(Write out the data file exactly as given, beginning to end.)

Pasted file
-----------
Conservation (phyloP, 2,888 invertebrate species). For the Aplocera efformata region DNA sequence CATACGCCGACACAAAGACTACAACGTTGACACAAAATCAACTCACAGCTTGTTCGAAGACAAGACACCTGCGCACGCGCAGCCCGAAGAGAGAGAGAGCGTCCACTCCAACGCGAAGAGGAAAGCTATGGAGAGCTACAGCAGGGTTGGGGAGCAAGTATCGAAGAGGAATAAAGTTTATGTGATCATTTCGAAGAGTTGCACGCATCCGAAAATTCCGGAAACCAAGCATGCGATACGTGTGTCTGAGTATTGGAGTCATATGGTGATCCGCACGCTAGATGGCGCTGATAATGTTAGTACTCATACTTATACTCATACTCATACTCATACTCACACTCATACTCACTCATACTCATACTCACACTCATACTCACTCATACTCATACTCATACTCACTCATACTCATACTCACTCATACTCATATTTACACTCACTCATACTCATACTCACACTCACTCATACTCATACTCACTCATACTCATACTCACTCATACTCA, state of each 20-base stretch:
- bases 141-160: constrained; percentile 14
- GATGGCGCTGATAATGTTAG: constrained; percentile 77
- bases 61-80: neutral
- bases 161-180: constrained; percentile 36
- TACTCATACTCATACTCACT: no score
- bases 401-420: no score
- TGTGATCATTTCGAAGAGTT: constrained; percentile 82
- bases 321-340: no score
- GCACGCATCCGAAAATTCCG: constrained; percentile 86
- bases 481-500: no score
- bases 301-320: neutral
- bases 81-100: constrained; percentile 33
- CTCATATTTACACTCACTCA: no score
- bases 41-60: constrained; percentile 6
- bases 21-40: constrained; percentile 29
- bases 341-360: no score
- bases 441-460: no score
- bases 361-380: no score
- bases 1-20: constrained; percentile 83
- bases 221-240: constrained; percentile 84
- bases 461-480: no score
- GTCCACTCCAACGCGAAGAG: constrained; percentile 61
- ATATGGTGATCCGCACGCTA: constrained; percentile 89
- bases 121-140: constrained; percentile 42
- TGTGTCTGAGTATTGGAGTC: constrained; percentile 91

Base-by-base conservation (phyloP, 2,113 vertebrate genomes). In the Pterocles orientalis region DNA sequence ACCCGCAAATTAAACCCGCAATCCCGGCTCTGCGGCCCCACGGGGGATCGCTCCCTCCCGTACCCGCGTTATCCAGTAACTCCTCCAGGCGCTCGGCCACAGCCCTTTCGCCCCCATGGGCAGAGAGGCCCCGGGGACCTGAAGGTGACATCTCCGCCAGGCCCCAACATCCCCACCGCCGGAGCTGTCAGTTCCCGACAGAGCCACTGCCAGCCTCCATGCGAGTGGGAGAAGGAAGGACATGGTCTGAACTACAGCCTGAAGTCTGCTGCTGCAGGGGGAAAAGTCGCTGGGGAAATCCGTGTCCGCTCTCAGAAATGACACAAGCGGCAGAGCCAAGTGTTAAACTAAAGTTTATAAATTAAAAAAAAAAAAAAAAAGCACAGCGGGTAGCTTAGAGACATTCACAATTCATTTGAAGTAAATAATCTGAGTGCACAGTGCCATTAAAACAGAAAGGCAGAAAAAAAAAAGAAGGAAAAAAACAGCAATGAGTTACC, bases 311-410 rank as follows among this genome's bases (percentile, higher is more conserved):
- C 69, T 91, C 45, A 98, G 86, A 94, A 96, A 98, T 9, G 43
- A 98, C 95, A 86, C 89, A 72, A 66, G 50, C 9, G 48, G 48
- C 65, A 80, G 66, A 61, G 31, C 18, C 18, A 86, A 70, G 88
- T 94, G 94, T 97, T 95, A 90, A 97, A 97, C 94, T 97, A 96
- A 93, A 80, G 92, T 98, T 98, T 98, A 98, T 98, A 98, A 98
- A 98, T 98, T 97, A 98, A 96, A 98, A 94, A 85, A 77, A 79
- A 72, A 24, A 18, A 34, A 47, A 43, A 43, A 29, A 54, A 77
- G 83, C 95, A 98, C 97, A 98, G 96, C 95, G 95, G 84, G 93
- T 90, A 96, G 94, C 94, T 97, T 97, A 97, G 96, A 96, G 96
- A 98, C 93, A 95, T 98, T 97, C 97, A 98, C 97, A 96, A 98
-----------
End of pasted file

Conservation (phyloP, 2,888 invertebrate species). For the Aplocera efformata region DNA sequence CATACGCCGACACAAAGACTACAACGTTGACACAAAATCAACTCACAGCTTGTTCGAAGACAAGACACCTGCGCACGCGCAGCCCGAAGAGAGAGAGAGCGTCCACTCCAACGCGAAGAGGAAAGCTATGGAGAGCTACAGCAGGGTTGGGGAGCAAGTATCGAAGAGGAATAAAGTTTATGTGATCATTTCGAAGAGTTGCACGCATCCGAAAATTCCGGAAACCAAGCATGCGATACGTGTGTCTGAGTATTGGAGTCATATGGTGATCCGCACGCTAGATGGCGCTGATAATGTTAGTACTCATACTTATACTCATACTCATACTCATACTCACACTCATACTCACTCATACTCATACTCACACTCATACTCACTCATACTCATACTCATACTCACTCATACTCATACTCACTCATACTCATATTTACACTCACTCATACTCATACTCACACTCACTCATACTCATACTCACTCATACTCATACTCACTCATACTCA, state of each 20-base stretch:
- bases 141-160: constrained; percentile 14
- GATGGCGCTGATAATGTTAG: constrained; percentile 77
- bases 61-80: neutral
- bases 161-180: constrained; percentile 36
- TACTCATACTCATACTCACT: no score
- bases 401-420: no score
- TGTGATCATTTCGAAGAGTT: constrained; percentile 82
- bases 321-340: no score
- GCACGCATCCGAAAATTCCG: constrained; percentile 86
- bases 481-500: no score
- bases 301-320: neutral
- bases 81-100: constrained; percentile 33
- CTCATATTTACACTCACTCA: no score
- bases 41-60: constrained; percentile 6
- bases 21-40: constrained; percentile 29
- bases 341-360: no score
- bases 441-460: no score
- bases 361-380: no score
- bases 1-20: constrained; percentile 83
- bases 221-240: constrained; percentile 84
- bases 461-480: no score
- GTCCACTCCAACGCGAAGAG: constrained; percentile 61
- ATATGGTGATCCGCACGCTA: constrained; percentile 89
- bases 121-140: constrained; percentile 42
- TGTGTCTGAGTATTGGAGTC: constrained; percentile 91

Base-by-base conservation (phyloP, 2,113 vertebrate genomes). In the Pterocles orientalis region DNA sequence ACCCGCAAATTAAACCCGCAATCCCGGCTCTGCGGCCCCACGGGGGATCGCTCCCTCCCGTACCCGCGTTATCCAGTAACTCCTCCAGGCGCTCGGCCACAGCCCTTTCGCCCCCATGGGCAGAGAGGCCCCGGGGACCTGAAGGTGACATCTCCGCCAGGCCCCAACATCCCCACCGCCGGAGCTGTCAGTTCCCGACAGAGCCACTGCCAGCCTCCATGCGAGTGGGAGAAGGAAGGACATGGTCTGAACTACAGCCTGAAGTCTGCTGCTGCAGGGGGAAAAGTCGCTGGGGAAATCCGTGTCCGCTCTCAGAAATGACACAAGCGGCAGAGCCAAGTGTTAAACTAAAGTTTATAAATTAAAAAAAAAAAAAAAAAGCACAGCGGGTAGCTTAGAGACATTCACAATTCATTTGAAGTAAATAATCTGAGTGCACAGTGCCATTAAAACAGAAAGGCAGAAAAAAAAAAGAAGGAAAAAAACAGCAATGAGTTACC, bases 311-410 rank as follows among this genome's bases (percentile, higher is more conserved):
- C 69, T 91, C 45, A 98, G 86, A 94, A 96, A 98, T 9, G 43
- A 98, C 95, A 86, C 89, A 72, A 66, G 50, C 9, G 48, G 48
- C 65, A 80, G 66, A 61, G 31, C 18, C 18, A 86, A 70, G 88
- T 94, G 94, T 97, T 95, A 90, A 97, A 97, C 94, T 97, A 96
- A 93, A 80, G 92, T 98, T 98, T 98, A 98, T 98, A 98, A 98
- A 98, T 98, T 97, A 98, A 96, A 98, A 94, A 85, A 77, A 79
- A 72, A 24, A 18, A 34, A 47, A 43, A 43, A 29, A 54, A 77
- G 83, C 95, A 98, C 97, A 98, G 96, C 95, G 95, G 84, G 93
- T 90, A 96, G 94, C 94, T 97, T 97, A 97, G 96, A 96, G 96
- A 98, C 93, A 95, T 98, T 97, C 97, A 98, C 97, A 96, A 98